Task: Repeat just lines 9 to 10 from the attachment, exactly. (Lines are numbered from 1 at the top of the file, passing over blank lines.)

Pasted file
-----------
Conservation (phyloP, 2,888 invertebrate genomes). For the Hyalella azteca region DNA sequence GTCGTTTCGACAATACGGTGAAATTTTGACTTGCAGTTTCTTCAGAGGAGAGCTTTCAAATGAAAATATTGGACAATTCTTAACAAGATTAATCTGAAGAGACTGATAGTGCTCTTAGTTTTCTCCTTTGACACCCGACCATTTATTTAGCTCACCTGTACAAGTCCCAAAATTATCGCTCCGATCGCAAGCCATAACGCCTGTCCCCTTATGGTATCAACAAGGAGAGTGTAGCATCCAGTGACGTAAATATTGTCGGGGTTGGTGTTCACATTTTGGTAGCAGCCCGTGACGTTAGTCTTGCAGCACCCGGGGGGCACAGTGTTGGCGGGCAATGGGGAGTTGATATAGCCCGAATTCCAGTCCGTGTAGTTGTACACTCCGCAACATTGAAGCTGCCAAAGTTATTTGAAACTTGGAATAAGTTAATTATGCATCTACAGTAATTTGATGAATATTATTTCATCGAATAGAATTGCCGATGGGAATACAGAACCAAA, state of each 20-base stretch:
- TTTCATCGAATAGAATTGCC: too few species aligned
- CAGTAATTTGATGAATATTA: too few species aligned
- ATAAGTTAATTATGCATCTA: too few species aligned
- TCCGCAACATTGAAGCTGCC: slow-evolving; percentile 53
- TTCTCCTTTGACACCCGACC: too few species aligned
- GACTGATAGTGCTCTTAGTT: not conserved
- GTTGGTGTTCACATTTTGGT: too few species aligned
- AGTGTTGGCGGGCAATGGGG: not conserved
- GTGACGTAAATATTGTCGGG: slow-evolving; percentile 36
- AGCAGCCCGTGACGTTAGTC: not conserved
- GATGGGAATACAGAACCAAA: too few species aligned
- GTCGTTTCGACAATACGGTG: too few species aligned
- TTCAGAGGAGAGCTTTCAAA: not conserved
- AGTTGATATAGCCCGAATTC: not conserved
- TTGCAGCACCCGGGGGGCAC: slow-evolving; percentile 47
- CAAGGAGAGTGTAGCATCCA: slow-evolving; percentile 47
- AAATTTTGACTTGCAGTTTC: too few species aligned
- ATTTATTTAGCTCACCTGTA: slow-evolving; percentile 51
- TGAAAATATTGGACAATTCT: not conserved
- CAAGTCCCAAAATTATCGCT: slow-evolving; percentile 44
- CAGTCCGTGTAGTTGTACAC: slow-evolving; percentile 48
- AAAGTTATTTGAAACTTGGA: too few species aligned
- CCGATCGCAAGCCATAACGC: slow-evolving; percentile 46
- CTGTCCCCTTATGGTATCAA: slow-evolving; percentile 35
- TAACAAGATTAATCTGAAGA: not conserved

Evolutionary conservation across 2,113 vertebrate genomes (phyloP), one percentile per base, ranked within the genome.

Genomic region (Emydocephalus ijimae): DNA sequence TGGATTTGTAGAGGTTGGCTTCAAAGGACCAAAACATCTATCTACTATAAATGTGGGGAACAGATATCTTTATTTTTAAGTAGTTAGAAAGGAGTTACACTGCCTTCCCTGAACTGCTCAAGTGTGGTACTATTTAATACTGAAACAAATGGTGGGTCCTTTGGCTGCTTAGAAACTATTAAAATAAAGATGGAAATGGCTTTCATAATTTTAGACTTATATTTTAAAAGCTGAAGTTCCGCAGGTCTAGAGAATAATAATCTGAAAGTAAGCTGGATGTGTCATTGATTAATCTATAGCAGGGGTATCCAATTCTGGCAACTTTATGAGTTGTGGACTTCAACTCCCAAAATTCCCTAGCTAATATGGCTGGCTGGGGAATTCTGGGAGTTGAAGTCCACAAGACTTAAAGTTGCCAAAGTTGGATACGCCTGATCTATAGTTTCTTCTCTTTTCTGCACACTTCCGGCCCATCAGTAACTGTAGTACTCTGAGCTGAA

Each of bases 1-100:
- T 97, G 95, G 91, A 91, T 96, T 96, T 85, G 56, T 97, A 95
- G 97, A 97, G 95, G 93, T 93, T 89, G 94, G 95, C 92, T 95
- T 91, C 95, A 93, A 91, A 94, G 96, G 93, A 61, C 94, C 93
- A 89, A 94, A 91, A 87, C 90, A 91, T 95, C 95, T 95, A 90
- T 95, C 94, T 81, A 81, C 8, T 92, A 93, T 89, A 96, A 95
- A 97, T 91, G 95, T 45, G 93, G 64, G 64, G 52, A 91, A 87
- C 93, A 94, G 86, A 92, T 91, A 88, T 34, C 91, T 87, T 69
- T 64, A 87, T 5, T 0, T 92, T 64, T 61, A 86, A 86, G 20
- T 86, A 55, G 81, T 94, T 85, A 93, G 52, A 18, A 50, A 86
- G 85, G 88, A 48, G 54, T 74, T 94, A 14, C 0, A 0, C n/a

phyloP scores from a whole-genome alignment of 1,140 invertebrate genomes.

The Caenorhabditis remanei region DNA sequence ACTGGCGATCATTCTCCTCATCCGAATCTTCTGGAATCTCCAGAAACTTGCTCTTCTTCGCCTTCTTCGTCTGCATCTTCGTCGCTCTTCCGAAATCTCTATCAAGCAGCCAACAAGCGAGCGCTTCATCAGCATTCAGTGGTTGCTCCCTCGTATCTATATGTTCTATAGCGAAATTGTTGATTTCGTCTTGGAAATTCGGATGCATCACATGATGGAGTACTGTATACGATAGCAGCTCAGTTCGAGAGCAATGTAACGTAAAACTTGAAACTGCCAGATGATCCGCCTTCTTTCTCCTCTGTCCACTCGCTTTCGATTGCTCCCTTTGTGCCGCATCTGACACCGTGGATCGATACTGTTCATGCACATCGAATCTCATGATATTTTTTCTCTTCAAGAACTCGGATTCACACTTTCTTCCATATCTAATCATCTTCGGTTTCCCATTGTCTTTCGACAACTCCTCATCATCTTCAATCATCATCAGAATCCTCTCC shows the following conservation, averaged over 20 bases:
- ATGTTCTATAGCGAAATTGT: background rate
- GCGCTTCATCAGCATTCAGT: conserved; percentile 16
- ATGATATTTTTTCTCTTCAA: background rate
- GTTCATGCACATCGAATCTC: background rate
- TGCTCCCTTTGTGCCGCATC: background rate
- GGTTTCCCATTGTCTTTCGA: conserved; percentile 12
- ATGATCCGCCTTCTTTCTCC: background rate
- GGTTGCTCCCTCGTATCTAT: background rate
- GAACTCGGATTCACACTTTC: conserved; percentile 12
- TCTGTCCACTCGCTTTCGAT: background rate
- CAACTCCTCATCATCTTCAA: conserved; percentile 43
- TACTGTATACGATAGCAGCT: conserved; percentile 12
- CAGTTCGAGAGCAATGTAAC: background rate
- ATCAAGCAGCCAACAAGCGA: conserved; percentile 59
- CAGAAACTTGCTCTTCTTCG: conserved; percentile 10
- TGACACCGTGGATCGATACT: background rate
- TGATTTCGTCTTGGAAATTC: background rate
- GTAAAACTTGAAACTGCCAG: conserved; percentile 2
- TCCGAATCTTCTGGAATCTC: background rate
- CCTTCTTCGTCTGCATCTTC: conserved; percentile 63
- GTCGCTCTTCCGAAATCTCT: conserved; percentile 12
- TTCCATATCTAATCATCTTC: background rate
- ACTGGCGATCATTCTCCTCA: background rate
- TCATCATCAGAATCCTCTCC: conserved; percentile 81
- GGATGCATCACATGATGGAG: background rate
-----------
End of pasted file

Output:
- AGTGTTGGCGGGCAATGGGG: not conserved
- GTGACGTAAATATTGTCGGG: slow-evolving; percentile 36